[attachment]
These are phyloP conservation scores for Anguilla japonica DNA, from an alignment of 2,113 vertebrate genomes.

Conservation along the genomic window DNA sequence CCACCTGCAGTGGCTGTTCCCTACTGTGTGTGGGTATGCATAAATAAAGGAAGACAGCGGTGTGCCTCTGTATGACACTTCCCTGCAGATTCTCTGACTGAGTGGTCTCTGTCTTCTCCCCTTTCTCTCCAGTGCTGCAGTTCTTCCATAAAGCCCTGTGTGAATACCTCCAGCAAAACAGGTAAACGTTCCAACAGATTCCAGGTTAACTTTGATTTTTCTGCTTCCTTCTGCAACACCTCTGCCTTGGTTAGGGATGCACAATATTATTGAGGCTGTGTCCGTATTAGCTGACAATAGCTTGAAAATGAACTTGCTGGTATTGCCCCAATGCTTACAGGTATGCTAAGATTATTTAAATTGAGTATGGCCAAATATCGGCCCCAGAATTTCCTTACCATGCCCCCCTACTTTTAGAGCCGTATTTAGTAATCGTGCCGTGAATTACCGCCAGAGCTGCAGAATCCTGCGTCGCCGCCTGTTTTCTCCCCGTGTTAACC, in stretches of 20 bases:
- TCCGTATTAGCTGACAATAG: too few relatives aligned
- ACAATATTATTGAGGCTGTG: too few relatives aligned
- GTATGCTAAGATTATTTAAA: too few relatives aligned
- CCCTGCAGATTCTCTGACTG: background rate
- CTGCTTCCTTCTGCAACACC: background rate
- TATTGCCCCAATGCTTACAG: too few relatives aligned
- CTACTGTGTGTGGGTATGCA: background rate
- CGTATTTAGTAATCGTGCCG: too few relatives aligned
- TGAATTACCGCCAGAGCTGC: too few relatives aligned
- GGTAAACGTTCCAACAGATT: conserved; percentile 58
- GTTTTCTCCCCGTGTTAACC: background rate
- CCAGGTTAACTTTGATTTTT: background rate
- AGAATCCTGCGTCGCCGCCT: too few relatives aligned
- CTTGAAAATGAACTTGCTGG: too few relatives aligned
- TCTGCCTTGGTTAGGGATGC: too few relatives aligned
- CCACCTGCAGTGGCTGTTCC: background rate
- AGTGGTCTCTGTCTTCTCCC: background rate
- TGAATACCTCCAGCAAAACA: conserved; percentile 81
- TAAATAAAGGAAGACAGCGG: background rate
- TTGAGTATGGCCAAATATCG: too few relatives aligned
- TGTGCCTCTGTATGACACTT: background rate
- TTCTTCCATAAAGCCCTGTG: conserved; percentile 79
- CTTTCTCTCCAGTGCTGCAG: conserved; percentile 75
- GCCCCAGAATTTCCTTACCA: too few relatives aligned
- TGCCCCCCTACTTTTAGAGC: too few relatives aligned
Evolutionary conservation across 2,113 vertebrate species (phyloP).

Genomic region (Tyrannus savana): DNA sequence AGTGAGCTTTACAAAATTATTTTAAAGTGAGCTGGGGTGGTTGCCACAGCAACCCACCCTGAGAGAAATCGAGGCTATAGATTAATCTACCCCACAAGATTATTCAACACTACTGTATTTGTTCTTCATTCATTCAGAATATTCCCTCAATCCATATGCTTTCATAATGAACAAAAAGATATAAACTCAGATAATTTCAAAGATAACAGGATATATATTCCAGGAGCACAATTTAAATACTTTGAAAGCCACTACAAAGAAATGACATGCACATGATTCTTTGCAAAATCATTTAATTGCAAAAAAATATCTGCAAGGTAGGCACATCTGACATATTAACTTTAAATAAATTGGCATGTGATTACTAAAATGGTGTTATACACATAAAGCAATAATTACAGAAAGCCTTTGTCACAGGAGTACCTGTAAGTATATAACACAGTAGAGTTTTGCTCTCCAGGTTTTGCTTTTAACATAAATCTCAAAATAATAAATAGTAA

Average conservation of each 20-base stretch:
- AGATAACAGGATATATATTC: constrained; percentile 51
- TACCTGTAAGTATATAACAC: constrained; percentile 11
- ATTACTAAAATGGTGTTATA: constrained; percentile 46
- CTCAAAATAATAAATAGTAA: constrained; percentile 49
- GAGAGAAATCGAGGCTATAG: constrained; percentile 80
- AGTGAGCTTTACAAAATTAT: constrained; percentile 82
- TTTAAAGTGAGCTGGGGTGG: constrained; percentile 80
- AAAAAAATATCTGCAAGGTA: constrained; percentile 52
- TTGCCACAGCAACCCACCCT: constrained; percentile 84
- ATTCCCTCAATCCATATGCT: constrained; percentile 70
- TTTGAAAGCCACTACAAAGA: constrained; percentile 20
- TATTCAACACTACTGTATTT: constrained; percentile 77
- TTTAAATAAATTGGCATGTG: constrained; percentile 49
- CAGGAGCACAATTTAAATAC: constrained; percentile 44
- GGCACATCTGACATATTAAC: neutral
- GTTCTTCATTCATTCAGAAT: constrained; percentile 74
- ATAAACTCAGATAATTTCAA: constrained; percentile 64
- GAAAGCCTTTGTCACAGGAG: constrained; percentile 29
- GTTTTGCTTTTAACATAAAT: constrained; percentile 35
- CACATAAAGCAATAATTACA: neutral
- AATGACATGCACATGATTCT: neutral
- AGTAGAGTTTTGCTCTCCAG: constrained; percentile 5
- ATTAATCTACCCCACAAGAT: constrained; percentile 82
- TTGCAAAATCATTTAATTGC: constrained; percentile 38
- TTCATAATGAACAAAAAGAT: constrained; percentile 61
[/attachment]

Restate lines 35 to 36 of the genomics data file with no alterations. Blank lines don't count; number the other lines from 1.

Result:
- GAGAGAAATCGAGGCTATAG: constrained; percentile 80
- AGTGAGCTTTACAAAATTAT: constrained; percentile 82